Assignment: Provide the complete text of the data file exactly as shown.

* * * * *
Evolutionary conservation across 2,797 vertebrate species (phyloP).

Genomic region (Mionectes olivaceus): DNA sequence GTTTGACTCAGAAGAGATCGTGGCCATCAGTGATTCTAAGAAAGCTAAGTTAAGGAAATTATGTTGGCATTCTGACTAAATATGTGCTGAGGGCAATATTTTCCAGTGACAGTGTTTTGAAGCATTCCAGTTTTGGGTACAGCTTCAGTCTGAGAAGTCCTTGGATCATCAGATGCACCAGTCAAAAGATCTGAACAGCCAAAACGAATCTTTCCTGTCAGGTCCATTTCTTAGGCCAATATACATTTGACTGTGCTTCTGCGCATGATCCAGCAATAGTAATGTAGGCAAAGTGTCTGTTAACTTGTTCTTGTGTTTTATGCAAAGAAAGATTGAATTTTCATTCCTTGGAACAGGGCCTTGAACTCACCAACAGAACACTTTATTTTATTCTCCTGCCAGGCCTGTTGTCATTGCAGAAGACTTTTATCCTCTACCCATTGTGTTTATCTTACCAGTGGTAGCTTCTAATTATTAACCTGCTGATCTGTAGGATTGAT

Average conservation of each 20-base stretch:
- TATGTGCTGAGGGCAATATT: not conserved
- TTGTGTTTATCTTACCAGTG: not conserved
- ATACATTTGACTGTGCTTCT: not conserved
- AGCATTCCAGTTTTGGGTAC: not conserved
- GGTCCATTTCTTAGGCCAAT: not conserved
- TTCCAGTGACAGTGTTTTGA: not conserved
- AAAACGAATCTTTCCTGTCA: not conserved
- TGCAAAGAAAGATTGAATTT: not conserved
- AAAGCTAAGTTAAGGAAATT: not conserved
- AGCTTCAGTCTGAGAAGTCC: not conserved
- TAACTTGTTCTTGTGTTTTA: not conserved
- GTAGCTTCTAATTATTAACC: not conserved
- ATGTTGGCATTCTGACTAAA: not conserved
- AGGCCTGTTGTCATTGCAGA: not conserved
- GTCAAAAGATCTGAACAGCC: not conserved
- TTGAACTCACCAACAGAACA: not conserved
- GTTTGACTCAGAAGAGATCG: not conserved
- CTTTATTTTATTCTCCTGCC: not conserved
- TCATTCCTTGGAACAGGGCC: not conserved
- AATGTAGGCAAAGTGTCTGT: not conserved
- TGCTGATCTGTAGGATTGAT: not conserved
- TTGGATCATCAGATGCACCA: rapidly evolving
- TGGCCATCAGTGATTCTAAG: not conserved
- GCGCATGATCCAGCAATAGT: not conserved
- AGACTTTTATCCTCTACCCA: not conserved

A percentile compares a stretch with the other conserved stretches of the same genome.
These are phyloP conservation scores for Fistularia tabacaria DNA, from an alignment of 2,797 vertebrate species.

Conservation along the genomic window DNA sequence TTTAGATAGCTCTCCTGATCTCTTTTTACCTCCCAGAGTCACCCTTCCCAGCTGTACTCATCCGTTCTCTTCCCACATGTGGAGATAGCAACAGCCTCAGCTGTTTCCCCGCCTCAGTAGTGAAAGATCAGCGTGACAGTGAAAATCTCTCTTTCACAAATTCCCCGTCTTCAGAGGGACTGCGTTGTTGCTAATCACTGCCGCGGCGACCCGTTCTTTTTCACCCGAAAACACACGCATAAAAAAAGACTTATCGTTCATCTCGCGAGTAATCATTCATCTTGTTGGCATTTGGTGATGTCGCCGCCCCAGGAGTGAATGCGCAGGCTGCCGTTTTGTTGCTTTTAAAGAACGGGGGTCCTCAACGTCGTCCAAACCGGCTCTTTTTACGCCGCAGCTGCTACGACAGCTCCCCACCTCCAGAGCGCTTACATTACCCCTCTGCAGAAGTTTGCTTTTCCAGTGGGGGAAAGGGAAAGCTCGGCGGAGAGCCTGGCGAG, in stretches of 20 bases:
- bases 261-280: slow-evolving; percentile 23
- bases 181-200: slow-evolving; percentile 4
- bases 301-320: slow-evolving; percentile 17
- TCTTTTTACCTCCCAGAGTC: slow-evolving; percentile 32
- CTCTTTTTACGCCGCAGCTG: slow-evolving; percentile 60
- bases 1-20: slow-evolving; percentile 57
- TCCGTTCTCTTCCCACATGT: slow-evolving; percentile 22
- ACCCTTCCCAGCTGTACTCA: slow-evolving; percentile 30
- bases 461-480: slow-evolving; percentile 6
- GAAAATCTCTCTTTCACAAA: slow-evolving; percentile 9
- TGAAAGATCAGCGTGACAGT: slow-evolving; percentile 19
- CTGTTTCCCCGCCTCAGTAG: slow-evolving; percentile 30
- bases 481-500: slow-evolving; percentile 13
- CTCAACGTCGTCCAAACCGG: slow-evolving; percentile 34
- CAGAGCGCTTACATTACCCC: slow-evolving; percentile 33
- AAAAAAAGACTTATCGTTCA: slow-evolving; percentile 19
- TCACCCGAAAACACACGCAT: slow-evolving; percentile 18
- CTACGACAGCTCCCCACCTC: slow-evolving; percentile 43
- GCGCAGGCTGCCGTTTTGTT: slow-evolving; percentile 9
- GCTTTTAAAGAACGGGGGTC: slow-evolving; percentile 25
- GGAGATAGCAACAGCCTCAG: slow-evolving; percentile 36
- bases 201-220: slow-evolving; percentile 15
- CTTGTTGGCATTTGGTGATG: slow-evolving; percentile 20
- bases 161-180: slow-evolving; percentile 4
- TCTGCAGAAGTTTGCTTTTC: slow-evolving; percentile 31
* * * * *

Evolutionary conservation across 2,797 vertebrate species (phyloP).

Genomic region (Mionectes olivaceus): DNA sequence GTTTGACTCAGAAGAGATCGTGGCCATCAGTGATTCTAAGAAAGCTAAGTTAAGGAAATTATGTTGGCATTCTGACTAAATATGTGCTGAGGGCAATATTTTCCAGTGACAGTGTTTTGAAGCATTCCAGTTTTGGGTACAGCTTCAGTCTGAGAAGTCCTTGGATCATCAGATGCACCAGTCAAAAGATCTGAACAGCCAAAACGAATCTTTCCTGTCAGGTCCATTTCTTAGGCCAATATACATTTGACTGTGCTTCTGCGCATGATCCAGCAATAGTAATGTAGGCAAAGTGTCTGTTAACTTGTTCTTGTGTTTTATGCAAAGAAAGATTGAATTTTCATTCCTTGGAACAGGGCCTTGAACTCACCAACAGAACACTTTATTTTATTCTCCTGCCAGGCCTGTTGTCATTGCAGAAGACTTTTATCCTCTACCCATTGTGTTTATCTTACCAGTGGTAGCTTCTAATTATTAACCTGCTGATCTGTAGGATTGAT

Average conservation of each 20-base stretch:
- TATGTGCTGAGGGCAATATT: not conserved
- TTGTGTTTATCTTACCAGTG: not conserved
- ATACATTTGACTGTGCTTCT: not conserved
- AGCATTCCAGTTTTGGGTAC: not conserved
- GGTCCATTTCTTAGGCCAAT: not conserved
- TTCCAGTGACAGTGTTTTGA: not conserved
- AAAACGAATCTTTCCTGTCA: not conserved
- TGCAAAGAAAGATTGAATTT: not conserved
- AAAGCTAAGTTAAGGAAATT: not conserved
- AGCTTCAGTCTGAGAAGTCC: not conserved
- TAACTTGTTCTTGTGTTTTA: not conserved
- GTAGCTTCTAATTATTAACC: not conserved
- ATGTTGGCATTCTGACTAAA: not conserved
- AGGCCTGTTGTCATTGCAGA: not conserved
- GTCAAAAGATCTGAACAGCC: not conserved
- TTGAACTCACCAACAGAACA: not conserved
- GTTTGACTCAGAAGAGATCG: not conserved
- CTTTATTTTATTCTCCTGCC: not conserved
- TCATTCCTTGGAACAGGGCC: not conserved
- AATGTAGGCAAAGTGTCTGT: not conserved
- TGCTGATCTGTAGGATTGAT: not conserved
- TTGGATCATCAGATGCACCA: rapidly evolving
- TGGCCATCAGTGATTCTAAG: not conserved
- GCGCATGATCCAGCAATAGT: not conserved
- AGACTTTTATCCTCTACCCA: not conserved

A percentile compares a stretch with the other conserved stretches of the same genome.
These are phyloP conservation scores for Fistularia tabacaria DNA, from an alignment of 2,797 vertebrate species.

Conservation along the genomic window DNA sequence TTTAGATAGCTCTCCTGATCTCTTTTTACCTCCCAGAGTCACCCTTCCCAGCTGTACTCATCCGTTCTCTTCCCACATGTGGAGATAGCAACAGCCTCAGCTGTTTCCCCGCCTCAGTAGTGAAAGATCAGCGTGACAGTGAAAATCTCTCTTTCACAAATTCCCCGTCTTCAGAGGGACTGCGTTGTTGCTAATCACTGCCGCGGCGACCCGTTCTTTTTCACCCGAAAACACACGCATAAAAAAAGACTTATCGTTCATCTCGCGAGTAATCATTCATCTTGTTGGCATTTGGTGATGTCGCCGCCCCAGGAGTGAATGCGCAGGCTGCCGTTTTGTTGCTTTTAAAGAACGGGGGTCCTCAACGTCGTCCAAACCGGCTCTTTTTACGCCGCAGCTGCTACGACAGCTCCCCACCTCCAGAGCGCTTACATTACCCCTCTGCAGAAGTTTGCTTTTCCAGTGGGGGAAAGGGAAAGCTCGGCGGAGAGCCTGGCGAG, in stretches of 20 bases:
- bases 261-280: slow-evolving; percentile 23
- bases 181-200: slow-evolving; percentile 4
- bases 301-320: slow-evolving; percentile 17
- TCTTTTTACCTCCCAGAGTC: slow-evolving; percentile 32
- CTCTTTTTACGCCGCAGCTG: slow-evolving; percentile 60
- bases 1-20: slow-evolving; percentile 57
- TCCGTTCTCTTCCCACATGT: slow-evolving; percentile 22
- ACCCTTCCCAGCTGTACTCA: slow-evolving; percentile 30
- bases 461-480: slow-evolving; percentile 6
- GAAAATCTCTCTTTCACAAA: slow-evolving; percentile 9
- TGAAAGATCAGCGTGACAGT: slow-evolving; percentile 19
- CTGTTTCCCCGCCTCAGTAG: slow-evolving; percentile 30
- bases 481-500: slow-evolving; percentile 13
- CTCAACGTCGTCCAAACCGG: slow-evolving; percentile 34
- CAGAGCGCTTACATTACCCC: slow-evolving; percentile 33
- AAAAAAAGACTTATCGTTCA: slow-evolving; percentile 19
- TCACCCGAAAACACACGCAT: slow-evolving; percentile 18
- CTACGACAGCTCCCCACCTC: slow-evolving; percentile 43
- GCGCAGGCTGCCGTTTTGTT: slow-evolving; percentile 9
- GCTTTTAAAGAACGGGGGTC: slow-evolving; percentile 25
- GGAGATAGCAACAGCCTCAG: slow-evolving; percentile 36
- bases 201-220: slow-evolving; percentile 15
- CTTGTTGGCATTTGGTGATG: slow-evolving; percentile 20
- bases 161-180: slow-evolving; percentile 4
- TCTGCAGAAGTTTGCTTTTC: slow-evolving; percentile 31